AARON NOTARY  APPOINTMENT SERVICES, INC.
FAST, EASY & INEXPENSIVE
P.O. Box 69-3002 MIAMI FL 33269
THE PROFESSIONAL FLORIDA NOTARY PUBLIC APPOINTMENT COMPANY © 2023 All Rights Reserved Aaron Notary Appointment Services Inc. P.O. Box 693002 Miami FL 33269-3002 Phone: (305) 654-8887 or 800 350-5161 | Español: (305) 903-2388 Fax: (305) 493-3339 | Contact Us | Refund/Cancellation Policy/Terms and Conditions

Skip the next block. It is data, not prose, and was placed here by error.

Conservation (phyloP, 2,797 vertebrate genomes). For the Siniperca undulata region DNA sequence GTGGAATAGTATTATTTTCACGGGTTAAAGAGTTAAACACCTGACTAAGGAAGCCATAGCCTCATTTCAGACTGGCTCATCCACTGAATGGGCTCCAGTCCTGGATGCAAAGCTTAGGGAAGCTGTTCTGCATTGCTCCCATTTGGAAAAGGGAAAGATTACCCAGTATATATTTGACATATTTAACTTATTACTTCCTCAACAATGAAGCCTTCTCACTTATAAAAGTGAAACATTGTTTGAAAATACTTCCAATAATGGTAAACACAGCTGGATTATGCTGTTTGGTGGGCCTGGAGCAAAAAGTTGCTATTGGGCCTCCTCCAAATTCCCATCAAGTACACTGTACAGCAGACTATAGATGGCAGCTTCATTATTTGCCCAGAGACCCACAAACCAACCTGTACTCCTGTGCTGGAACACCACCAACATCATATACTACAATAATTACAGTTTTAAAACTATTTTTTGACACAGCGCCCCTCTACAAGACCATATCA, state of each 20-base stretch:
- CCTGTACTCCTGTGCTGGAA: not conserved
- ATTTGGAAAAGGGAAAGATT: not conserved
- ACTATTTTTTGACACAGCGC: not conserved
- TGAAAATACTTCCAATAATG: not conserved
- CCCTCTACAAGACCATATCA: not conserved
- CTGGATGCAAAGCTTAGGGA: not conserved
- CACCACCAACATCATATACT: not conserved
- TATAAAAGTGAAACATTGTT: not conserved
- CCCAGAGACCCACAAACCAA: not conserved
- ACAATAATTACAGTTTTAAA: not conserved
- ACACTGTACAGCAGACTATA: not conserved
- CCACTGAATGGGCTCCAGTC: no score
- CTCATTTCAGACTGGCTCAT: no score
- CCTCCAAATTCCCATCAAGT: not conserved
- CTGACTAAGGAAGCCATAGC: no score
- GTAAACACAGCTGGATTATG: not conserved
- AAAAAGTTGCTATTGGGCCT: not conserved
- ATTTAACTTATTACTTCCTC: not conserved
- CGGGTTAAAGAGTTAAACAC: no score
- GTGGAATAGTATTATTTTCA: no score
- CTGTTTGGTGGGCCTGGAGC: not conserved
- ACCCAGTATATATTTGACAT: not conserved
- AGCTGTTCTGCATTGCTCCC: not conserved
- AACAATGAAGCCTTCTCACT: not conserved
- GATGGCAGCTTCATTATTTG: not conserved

Keeping Records of Your Notarial Acts: The Notary Journal Notaries are not authorized to keep copies of the documents they notarize. The best way to protect yourself is to document your notarial acts in a journal (record book or log). You may want to consider this option as well. Each time you perform a notarial act you should record the event your journal. Numerous notary journals are available on the market today, and they all have similar features. We recommend that your journal be bound (not loose-leaf) and have consecutively numbered pages, so that a page could not be removed without being detected. Important information should be recorded in the journal including: the date of the notarial act; the type of notarial act: oath, acknowledgement, attested photocopy, marriage; the name or brief description of the document; the party’s printed name, exactly as he or she signed the document; the party’s address; the party’s signature; the type of identification relied upon in identifying the party, including the serial number, expiration date, date of birth, etc.; the fee charged for the notary service; and any additional comments you consider important; for example, the person is blind and you read the document to him. When using a journal to record your notarizations, it is a good idea to complete the journal entry prior to the notarization to ensure that the party does not leave before the necessary information is recorded. Other important considerations: Journals can be used to refresh your memory about an event that occurred years earlier, and if kept consistently, may be relied upon for court testimony. Journals may also prove your compliance with the law. To be reliable, make sure that you record every notarial act and any special circumstances of the notarization. Do not share a journal with another notary. Guard your journal. Keep completed journals for at least 5 years. Notary journals are usually available from your bonding agency, an office supply store, or one of the two national organizations that provide educational assistance to notaries. Any notary who is concerned with liability may want to consider this protective measure to provide a permanent record of his or her notarial acts. To order a Notary Journal, please click on the following here.